When it comes to things that have a price tag attached to them, literature being no exception, there are certain trends that come and go. In commercial fiction, this trend might be vampires one day and zombies the other. In “real fiction”; what some people call literary fiction, there’s the trend of the autobiographical novel. Part fiction, part truth, these novels appeal to most of the best young novelists out there.
We the Animals is no exception.
I found out about Justin Torres’s debut novel after I read a short story of his in The New Yorker. It was good enough for me to search for more of his writing. And I found out that he had only one novel published.
We the Animals, which in terms of length stands at a meager 125 pages, makes for a very quick and easy read. But not meaningless. Dealing with the early childhood of three Porto Rican brothers, the novel is layered out in a pattern of scenes, all of them adding a bit more color and depth to the story itself; scenes that are perfectly endearing on their own, short chapters that paint a vivid picture of a perfectly naïve childhood. Eager and ambitious, the three brothers are locked in a sort of perilous and strange quest to understand the world around them. Their methods, sometimes unconventional or clumsy, sometimes getting the brothers into trouble, make this novel so great.
I wouldn’t call it a Bildungsroman, but it’s indeed a tale of discovery, maybe even self-discovery, as the narrator deals with the fact of being inherently different both from his two older brothers and his own parents. It’s not his evolution across the pages that makes this story endearing, but his own sudden realization of his nature. Human nature is reduced to a tale of trying to figure out who we are as soon as possible. And it strikes a particular truth, within the confines of the narrative itself, and the life of the reader. Because we all want to find out who we are and what we’re supposed to do. Depending on how long it takes us to figure that out, our life takes a different course.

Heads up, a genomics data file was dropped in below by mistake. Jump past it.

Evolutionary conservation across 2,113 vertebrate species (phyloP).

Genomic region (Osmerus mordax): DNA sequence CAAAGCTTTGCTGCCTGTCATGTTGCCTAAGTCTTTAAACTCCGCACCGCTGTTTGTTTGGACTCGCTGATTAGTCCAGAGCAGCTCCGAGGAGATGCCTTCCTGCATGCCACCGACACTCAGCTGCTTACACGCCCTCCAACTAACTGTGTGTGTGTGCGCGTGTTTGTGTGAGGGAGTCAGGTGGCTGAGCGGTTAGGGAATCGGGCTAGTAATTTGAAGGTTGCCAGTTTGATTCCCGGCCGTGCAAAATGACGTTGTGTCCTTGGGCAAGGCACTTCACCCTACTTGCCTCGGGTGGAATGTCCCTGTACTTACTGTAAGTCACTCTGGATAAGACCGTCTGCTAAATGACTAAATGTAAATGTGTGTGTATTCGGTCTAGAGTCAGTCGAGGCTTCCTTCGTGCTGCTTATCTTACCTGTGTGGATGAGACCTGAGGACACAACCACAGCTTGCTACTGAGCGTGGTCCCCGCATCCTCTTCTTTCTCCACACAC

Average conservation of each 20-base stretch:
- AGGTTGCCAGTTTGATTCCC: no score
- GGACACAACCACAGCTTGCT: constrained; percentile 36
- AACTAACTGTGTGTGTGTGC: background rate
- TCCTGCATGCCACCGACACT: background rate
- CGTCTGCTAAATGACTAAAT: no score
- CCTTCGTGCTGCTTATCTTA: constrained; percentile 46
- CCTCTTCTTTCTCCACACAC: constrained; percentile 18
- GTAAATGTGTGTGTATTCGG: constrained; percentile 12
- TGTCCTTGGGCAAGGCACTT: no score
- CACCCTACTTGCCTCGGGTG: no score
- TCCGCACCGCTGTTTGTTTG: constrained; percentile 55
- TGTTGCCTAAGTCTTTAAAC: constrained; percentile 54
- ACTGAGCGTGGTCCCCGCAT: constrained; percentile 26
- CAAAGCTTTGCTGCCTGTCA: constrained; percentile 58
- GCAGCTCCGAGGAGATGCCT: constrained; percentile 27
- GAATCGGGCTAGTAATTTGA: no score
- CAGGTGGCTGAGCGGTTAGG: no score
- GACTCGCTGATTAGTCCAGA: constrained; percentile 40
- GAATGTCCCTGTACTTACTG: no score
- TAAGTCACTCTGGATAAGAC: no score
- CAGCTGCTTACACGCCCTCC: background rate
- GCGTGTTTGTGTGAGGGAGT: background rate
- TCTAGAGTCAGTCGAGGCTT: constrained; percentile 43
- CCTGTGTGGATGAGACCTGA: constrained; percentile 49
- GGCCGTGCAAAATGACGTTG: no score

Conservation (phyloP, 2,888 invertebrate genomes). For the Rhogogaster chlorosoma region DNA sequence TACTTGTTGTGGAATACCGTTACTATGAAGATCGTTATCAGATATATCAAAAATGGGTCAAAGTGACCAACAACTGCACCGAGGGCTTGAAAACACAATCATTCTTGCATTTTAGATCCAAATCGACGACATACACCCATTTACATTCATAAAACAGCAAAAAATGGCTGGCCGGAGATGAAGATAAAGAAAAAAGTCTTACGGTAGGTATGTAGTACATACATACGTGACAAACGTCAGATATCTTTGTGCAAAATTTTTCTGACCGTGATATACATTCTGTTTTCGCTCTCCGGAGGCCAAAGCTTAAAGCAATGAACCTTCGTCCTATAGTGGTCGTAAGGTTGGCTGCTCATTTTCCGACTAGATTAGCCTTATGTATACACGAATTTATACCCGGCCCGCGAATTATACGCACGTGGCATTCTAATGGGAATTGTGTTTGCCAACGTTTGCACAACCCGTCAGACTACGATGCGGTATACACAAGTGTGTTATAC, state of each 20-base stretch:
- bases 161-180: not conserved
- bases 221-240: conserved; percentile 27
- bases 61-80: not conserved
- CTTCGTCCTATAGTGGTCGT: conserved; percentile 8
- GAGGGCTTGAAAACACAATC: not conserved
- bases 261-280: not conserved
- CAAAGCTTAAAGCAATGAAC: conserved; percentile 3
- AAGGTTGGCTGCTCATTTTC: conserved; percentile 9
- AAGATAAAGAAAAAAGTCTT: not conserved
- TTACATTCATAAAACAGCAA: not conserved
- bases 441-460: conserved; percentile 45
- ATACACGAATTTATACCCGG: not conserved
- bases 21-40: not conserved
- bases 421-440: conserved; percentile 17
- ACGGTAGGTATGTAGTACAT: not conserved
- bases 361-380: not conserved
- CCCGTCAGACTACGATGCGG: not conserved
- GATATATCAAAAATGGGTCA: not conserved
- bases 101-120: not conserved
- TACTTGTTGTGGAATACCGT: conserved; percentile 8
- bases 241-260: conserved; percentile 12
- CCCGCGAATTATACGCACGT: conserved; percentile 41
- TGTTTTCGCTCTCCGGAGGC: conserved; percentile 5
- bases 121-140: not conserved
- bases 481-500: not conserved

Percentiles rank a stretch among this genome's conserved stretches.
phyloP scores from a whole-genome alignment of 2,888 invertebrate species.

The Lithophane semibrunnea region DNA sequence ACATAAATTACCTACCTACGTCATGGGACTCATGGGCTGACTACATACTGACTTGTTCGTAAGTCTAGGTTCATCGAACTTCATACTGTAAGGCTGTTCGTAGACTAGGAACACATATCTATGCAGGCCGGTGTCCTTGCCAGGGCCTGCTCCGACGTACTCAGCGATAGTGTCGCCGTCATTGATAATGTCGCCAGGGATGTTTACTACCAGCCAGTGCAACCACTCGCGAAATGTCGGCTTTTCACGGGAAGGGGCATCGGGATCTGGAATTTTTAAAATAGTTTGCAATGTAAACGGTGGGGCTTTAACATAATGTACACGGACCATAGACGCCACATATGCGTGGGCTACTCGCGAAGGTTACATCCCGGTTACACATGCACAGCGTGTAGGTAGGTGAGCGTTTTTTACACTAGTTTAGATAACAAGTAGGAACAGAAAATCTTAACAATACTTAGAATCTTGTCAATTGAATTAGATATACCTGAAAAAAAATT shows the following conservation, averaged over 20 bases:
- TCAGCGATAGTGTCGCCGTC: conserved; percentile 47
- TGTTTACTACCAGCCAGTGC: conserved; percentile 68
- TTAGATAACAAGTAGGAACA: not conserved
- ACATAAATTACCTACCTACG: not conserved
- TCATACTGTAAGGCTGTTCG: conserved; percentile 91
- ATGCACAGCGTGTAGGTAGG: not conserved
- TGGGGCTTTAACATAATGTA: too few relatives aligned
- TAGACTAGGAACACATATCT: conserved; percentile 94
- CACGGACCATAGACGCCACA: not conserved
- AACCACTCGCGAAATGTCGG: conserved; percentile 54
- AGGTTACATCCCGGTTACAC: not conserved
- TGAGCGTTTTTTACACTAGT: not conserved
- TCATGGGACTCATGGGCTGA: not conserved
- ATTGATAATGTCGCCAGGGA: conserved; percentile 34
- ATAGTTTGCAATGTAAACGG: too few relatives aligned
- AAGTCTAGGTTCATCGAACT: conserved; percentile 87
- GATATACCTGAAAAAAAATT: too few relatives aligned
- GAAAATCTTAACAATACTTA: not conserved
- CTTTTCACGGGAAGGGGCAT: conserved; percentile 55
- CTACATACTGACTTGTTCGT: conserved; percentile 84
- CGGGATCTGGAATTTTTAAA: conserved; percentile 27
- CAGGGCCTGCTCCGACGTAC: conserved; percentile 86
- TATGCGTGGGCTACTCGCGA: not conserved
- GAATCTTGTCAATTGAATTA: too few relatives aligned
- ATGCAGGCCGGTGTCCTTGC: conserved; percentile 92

This novel would be worth reading for just one scene. The one in which the boys are dancing with their father. It’s such a haunting and wonderful scene, a truly superlative chapter. The boys are having fun with their father, but at the same time, they’re confronted with a sort of identity crisis. What they are, they being of mixed race, is different from their father, and he does his best to show them that. They’re neither white nor Porto Rican, they’re not rich, and they’re not poor. They’re just boys who want to understand the world around them before it’s too late.
As the opening sentence goes, “We wanted more.”